We must become more adept at identifying and addressing vulnerability – consistently – as an established practice. This does not nullify the strong tradition of evidence-based policy development at the national and regional levels. We simply recommend another layer of interrogation focused on uncovering vulnerabilities as MVI data helps strengthen targeted approaches to risk reduction.
It will also be important to secure behavioural insights into the barriers to vaccine uptake to inform behavioural and social-change campaigns. Otherwise, low vaccination rates will hinder national progress towards a resilient society.
Once we start to generate a wealth of vulnerability data, we propose the development of a Data Hub and Policy Lab platform to house these findings and to facilitate monitoring and evaluation of programmes being implemented to reduce vulnerability. This should provide the evidence for a risk-informed integration of resilience into all levels of governance and operations.
We must then move to ensure that transactions of all kinds can be quickly migrated into the digital space without disruption, should the pandemic persist in intensity, or other variations arise. This means fast-tracking the digital society to ensure continuity in commerce, education, and developmental opportunities during a crisis. UNDP is honoured to support Jamaica’s progressive journey in this regard by partnering on a Digital Readiness Survey, a diagnostic survey exercise designed to secure rapid, high-level insights into a country’s digital strengths and weaknesses.
The digital space must be inclusive. We must therefore enhance and redesign platforms to accommodate persons with different types of impairments and abilities. This should be part and parcel of a concerted effort to increase targeting of those most likely to be left behind.
SOCIAL SAFETY NET
The MVI exercise also reaffirmed the need to strengthen the social safety net and was able to identify locations and population groups most marginalised from this service. The data also indicated that the social safety net should include mental health support services. These services must be accessible, user friendly, and normalised to remove associated stigmas.
A major component of the preparatory work for a pandemic-resilient society is in coordinating multilateral diplomacy and advocacy. We must aim to ensure that vaccine supplies quickly get into the hands of developing countries. Now is also the time to boost national and regional research and development capacities so vaccines can one day be produced and manufactured in the region for local consumption and export.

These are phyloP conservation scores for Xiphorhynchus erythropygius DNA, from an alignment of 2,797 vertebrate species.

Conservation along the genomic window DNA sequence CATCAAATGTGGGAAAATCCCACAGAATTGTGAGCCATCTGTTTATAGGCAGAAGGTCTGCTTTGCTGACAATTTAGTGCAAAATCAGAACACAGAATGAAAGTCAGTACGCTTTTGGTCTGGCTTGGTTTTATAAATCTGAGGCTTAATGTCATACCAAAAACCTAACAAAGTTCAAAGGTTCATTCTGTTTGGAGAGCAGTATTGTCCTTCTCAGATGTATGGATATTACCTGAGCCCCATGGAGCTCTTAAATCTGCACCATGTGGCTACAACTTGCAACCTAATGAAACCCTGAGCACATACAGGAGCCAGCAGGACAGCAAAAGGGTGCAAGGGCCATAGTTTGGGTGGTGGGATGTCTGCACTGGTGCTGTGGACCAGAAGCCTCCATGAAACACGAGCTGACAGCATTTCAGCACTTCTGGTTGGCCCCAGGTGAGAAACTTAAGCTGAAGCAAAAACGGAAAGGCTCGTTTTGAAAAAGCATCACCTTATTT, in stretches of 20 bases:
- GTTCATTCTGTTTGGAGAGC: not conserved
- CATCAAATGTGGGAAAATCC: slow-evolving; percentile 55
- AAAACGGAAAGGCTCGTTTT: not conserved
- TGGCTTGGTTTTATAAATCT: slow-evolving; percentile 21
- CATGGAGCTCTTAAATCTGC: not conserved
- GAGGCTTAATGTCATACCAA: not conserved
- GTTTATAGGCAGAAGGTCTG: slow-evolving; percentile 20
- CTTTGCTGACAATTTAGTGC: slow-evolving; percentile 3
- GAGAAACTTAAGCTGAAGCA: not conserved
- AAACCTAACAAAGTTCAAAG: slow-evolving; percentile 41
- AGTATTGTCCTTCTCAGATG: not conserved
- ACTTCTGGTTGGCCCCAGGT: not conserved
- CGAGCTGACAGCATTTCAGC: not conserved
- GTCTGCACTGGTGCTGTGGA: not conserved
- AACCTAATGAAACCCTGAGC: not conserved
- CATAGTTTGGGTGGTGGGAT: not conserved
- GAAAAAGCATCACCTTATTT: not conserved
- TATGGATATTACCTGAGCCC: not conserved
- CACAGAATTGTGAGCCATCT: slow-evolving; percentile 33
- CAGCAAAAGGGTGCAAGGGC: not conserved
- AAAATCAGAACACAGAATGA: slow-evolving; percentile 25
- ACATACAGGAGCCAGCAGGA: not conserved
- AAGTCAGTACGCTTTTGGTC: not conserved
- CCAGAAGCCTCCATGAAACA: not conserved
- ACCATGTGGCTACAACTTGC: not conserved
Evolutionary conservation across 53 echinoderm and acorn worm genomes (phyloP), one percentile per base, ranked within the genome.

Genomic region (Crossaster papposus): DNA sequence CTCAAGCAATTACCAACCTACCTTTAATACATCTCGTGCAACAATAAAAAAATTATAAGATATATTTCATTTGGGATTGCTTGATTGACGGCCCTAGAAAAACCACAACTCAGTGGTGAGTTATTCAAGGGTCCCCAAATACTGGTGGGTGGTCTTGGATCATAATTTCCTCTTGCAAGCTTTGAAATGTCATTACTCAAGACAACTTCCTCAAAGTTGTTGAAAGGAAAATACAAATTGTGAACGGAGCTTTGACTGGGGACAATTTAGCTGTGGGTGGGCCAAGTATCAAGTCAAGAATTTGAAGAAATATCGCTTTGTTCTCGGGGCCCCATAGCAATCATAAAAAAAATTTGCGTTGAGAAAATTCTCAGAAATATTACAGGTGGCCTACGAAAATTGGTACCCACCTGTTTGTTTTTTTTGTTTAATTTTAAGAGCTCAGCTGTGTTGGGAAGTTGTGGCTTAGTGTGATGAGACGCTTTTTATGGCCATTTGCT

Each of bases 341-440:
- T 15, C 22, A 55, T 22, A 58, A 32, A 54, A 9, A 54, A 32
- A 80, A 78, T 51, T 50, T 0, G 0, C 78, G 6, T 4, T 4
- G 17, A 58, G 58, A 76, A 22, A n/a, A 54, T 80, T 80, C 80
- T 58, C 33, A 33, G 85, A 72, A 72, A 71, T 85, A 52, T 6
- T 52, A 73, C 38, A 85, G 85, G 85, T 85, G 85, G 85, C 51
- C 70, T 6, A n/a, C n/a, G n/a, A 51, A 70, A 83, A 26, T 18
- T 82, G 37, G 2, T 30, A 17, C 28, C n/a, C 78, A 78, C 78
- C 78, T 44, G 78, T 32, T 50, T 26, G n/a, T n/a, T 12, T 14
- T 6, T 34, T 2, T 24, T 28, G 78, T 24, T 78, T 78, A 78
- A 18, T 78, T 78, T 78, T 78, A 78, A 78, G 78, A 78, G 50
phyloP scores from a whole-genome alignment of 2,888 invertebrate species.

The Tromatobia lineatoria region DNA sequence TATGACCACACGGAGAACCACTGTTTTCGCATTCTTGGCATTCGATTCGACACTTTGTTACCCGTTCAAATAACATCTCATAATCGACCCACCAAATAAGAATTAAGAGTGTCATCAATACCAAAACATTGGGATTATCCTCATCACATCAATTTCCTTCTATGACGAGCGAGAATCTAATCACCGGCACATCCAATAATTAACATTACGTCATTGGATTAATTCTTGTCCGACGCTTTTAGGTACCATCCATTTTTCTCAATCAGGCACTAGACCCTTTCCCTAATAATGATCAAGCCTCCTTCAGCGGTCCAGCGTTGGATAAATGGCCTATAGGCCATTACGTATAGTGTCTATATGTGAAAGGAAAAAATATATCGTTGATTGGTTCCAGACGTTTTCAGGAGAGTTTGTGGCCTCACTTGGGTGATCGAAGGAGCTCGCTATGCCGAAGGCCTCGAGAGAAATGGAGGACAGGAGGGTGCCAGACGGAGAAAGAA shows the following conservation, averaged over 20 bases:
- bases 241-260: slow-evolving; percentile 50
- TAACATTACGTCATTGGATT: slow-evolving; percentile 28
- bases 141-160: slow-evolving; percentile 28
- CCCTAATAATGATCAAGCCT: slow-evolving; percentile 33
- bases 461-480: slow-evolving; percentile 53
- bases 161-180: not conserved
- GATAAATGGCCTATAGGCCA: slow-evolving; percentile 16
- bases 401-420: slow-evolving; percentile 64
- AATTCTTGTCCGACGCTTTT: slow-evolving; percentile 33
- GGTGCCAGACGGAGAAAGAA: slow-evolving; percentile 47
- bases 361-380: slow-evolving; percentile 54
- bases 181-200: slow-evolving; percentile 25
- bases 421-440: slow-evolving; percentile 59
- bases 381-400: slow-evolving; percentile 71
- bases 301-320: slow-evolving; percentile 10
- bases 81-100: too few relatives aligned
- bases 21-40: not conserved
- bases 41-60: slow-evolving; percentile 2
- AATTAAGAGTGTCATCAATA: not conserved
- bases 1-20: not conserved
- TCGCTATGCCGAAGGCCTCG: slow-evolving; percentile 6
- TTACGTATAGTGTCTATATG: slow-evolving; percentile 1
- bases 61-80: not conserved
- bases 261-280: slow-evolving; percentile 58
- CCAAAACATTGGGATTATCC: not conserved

Though much has been said and done about economic resilience, we must ensure the vulnerable micro, small and medium enterprises (MSMEs) sector – the backbone of commerce, services, and jobs – is not left out of resilience measures. Their vulnerability translates into a vulnerability for the economy. For this reason, this sector must be strengthened to withstand shocks. We recommend improving mechanisms for data collection on MSMEs; improving sector development and coordination; and promoting greater adoption of digital means for transacting business. In so doing, there will be an added layer of protection to national economies in the event of crisis.
Vulnerability matters! Understanding the complex and nuanced ways it manifests in your communities, sectors and population groups is a foundation on which nations can fortify against pandemics.
The best time to start the process was yesterday. The next best time is now.
Mandeep Dhaliwal, director of the HIV and Health Group, UNDP, underpins the eternally optimistic approach we must adopt if we are to build a resilient future. “The pandemic can be a pivotal moment in history. One that propels us out of a state in which we were not prepared, sleepwalking toward the next pandemic, and turning a blind eye to widening inequalities, towards a world prepared for the next pandemic,” she says.
- Denise E. Antonio is UNDP Resident Representative to Jamaica, Belize, Bermuda, Cayman Islands, The Bahamas and Turks and Caicos Islands. Follow her on Twitter at @Antonio67Denise. Send feedback to email@example.com.